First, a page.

India protests against China's role in PoK

India protests against China's role in PoK

India for the first time registered its protest at the United Nations against China’s role in building infrastructure in Kashmir illegally occupied by Pakistan.

New Delhi registered its protest while exercising its Right of Reply to Pakistan Prime Minister M Nawaz Sharif’s remarks on Kashmir at United Nations General Assembly.

“India’s reservations about the proposed China-Pakistan Economic Corridor stem from the fact that it passes through Indian territory illegally occupied by Pakistan for many years,” Abhishek Singh, First Secretary in Permanent Mission of India at UN headquarters in New York, told the General Assembly. Though New Delhi on several occasions conveyed to Beijing its reservation about the China-Pakistan Economic Corridor, this is the first time it registered its protest at an international forum.

The proposed China-Pakistan Economic Corridor will link Kashgar in Xinjiang in northwestern China and a deep sea port at Gwadar in Balochistan in southern Pakistan.

In his speech at the UNGA on Wednesday, Sharif lauded China’s proactive role in promoting peace and prosperity in the region. “The China-Pakistan Economic Corridor, announced during President Xi Jinping’s visit to Pakistan earlier this year will spur regional economic integration and bring prosperity to the entire region and beyond,” he said.

Beijing is understood to be planning to spend over $46 billion for a series of infrastructure projects along the proposed economic corridor, which passes through areas, which India accuses Pakistan of illegally occupying.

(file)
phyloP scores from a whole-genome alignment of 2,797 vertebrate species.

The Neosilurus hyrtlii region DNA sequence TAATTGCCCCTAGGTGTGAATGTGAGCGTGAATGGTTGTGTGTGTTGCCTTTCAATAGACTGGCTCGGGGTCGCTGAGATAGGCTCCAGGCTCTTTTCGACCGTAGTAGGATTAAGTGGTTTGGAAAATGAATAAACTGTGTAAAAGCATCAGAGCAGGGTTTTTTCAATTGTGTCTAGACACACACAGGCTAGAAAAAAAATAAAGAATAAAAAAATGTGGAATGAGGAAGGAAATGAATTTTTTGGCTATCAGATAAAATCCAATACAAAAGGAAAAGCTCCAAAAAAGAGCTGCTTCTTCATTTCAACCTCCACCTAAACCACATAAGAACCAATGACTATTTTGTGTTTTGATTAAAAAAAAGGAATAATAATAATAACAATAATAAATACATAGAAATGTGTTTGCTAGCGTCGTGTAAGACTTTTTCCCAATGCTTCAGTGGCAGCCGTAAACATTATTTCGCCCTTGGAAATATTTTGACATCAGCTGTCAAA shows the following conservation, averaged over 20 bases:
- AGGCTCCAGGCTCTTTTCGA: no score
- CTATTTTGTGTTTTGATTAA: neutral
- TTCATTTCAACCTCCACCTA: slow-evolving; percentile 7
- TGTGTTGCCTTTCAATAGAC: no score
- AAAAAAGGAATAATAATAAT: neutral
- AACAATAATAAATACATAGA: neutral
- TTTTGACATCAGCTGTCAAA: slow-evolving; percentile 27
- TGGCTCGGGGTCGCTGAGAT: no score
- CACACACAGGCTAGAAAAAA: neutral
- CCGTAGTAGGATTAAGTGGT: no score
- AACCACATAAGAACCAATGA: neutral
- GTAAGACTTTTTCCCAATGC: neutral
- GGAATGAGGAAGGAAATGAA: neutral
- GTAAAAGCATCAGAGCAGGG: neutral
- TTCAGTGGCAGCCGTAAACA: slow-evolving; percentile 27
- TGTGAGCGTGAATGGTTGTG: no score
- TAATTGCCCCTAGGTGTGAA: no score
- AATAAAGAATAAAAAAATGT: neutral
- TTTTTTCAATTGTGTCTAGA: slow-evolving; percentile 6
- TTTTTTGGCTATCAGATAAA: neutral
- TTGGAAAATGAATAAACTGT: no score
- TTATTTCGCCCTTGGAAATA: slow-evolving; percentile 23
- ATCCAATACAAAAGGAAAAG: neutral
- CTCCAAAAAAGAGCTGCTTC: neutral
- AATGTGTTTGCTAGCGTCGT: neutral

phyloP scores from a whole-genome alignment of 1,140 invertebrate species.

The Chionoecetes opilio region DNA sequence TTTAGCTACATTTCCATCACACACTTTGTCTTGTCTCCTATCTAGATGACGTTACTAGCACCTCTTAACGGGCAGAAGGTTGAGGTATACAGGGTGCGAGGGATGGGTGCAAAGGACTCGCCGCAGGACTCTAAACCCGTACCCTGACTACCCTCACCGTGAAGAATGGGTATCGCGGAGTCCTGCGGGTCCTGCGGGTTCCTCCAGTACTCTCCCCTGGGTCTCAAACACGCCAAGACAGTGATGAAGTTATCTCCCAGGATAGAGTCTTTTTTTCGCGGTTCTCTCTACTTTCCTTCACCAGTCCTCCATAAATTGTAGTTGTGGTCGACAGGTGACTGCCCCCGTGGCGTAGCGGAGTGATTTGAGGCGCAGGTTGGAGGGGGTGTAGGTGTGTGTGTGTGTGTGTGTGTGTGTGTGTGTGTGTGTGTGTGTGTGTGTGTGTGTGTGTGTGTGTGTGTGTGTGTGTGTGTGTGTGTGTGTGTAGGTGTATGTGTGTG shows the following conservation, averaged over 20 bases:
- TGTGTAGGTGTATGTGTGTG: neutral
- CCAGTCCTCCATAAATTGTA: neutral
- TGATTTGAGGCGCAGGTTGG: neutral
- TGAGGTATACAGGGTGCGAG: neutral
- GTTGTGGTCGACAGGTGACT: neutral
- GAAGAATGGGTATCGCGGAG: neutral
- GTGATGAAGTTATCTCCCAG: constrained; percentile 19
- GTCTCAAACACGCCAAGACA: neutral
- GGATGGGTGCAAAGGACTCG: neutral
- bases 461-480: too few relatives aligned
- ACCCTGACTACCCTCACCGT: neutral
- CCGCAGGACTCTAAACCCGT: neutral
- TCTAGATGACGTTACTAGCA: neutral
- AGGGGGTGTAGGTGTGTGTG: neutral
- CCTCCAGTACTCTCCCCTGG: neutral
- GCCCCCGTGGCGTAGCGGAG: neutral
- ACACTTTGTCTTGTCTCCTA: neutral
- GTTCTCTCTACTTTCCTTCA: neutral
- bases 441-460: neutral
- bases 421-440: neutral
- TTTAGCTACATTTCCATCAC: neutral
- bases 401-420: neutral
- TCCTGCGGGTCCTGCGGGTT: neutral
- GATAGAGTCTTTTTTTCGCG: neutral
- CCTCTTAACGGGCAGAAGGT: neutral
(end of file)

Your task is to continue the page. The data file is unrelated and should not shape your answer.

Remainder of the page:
The proposed projects include upgrading Karakoram Highway and construction of a 487 kilometres long highway from Raikot in Pakistan Occupied Kashmir (PoK) to Islamabad – both by China Road and Bridge Corporation.  The Chinese government also launched a preliminary study on the feasibility of a project to lay an 1800-km-long rail-line to link Kashgar in China and Gwadar Port on the southwestern coast of Pakistan through the PoK. The Overseas Port Holding Company of China recently took over management of the commercial port in Gwadar, which was being used by Chinese People’s Liberation Army Navy. The port is perceived as part of the “String of Pearls” – a series of strategic assets China is acquiring around India.

New Delhi’s strong objection to Chinese involvement in infrastructure and other projects in PoK was conveyed to Beijing “at the highest level” during Chinese President’s visit to India last year and Prime Minister Narendra Modi’s visit to China early this year.

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